Senate Republicans sought to answer President Obama’s demands for a vote on his jobs plan this afternoon, but were thwarted by Senate Majority Leader Harry Reid (D-NV), who used a parliamentary maneuver meant to block amendments on the Senate floor. Reid then proceeded to accuse Republicans of “obstruction” and engaging in a “political stunt.”

Reid used a procedural move known as “filling the tree” – a tactic Reid has perfected during his tenure in the Senate leadership. Filling the tree involves loading legislation with amendments until the limit is reached. Since the majority leader enjoys the right of first recognition – which means he can offer amendments before anyone else – Reid managed to fill the tree before Minority Leader Mitch McConnell (R-KY) could offer the president’s jobs plan as an amendment to a bill cracking down on Chinese currency manipulation.

McConnell said he would vote against the measure, but that the president is “entitled to a vote on his jobs bill.” With the president suggesting that Republicans were preventing consideration of the legislation, McConnell said, “I wanted to disabuse him of the notion that somehow we’re unwilling to vote on his proposal.”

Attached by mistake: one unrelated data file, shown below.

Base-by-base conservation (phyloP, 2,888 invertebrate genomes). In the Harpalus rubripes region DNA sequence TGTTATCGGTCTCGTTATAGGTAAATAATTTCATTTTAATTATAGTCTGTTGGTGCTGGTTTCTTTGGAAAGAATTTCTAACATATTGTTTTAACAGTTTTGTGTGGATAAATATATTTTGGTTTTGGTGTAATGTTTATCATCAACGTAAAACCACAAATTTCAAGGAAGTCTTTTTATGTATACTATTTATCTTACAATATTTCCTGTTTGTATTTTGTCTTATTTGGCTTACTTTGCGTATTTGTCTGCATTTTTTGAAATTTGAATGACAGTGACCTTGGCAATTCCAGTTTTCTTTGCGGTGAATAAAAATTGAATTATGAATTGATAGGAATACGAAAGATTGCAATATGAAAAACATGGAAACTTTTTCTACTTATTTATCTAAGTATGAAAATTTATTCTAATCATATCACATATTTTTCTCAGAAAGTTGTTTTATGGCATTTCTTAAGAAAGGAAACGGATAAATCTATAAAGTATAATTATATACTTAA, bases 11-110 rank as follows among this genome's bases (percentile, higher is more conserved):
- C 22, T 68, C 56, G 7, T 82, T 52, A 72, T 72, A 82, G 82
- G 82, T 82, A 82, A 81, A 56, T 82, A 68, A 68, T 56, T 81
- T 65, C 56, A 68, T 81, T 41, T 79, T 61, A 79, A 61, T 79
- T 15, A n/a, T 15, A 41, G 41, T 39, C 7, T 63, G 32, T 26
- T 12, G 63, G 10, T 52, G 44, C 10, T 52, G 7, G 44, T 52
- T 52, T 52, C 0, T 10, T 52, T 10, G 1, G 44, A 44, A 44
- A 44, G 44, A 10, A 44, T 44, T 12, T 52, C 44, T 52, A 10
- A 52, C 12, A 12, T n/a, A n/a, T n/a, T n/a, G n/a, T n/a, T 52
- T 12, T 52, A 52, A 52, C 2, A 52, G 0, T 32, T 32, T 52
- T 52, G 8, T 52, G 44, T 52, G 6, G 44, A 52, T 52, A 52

Reid also confirmed during his floor debate with McConnell that Democrats would not present a unified front on the legislation – let alone capture the seven Republican votes needed for a filibuster-proof supermajority. “A majority of Democrats will support the president’s jobs bill,” Reid said, tacitly acknowledging that at least some would not.

Far from having notable support among the president’s party, Obama’s jobs bill has garnered no cosponsors in either the House or the Senate. Nonetheless, the president has on at least 12 occasions called on Congress to immediately pass the legislation – though Reid insisted that “’right away’ is a relative term” – and in some cases said that Republicans were blocking its consideration.

Obama’s 2012 campaign manager sent an email around the time Reid blocked consideration of the president’s plan. It had the subject line, “They won’t even vote on it.” That email mentioned House Majority Leader Eric Cantor, but not Reid.

The bill’s inability to gain traction even among members of the president’s own party stems from the unpopular nature of many of its proposals – and its accompanying offsets. “In the Administration’s poorly crafted and contradictory jobs package, the American people get permanent tax hikes that would enlarge the federal government to offset the cost of temporary jobs policies that would not create any jobs,” Heritage’s Curtis Dubay explained. “In the long run, the tax hikes in this plan are more likely to destroy more jobs than the jobs policies create.”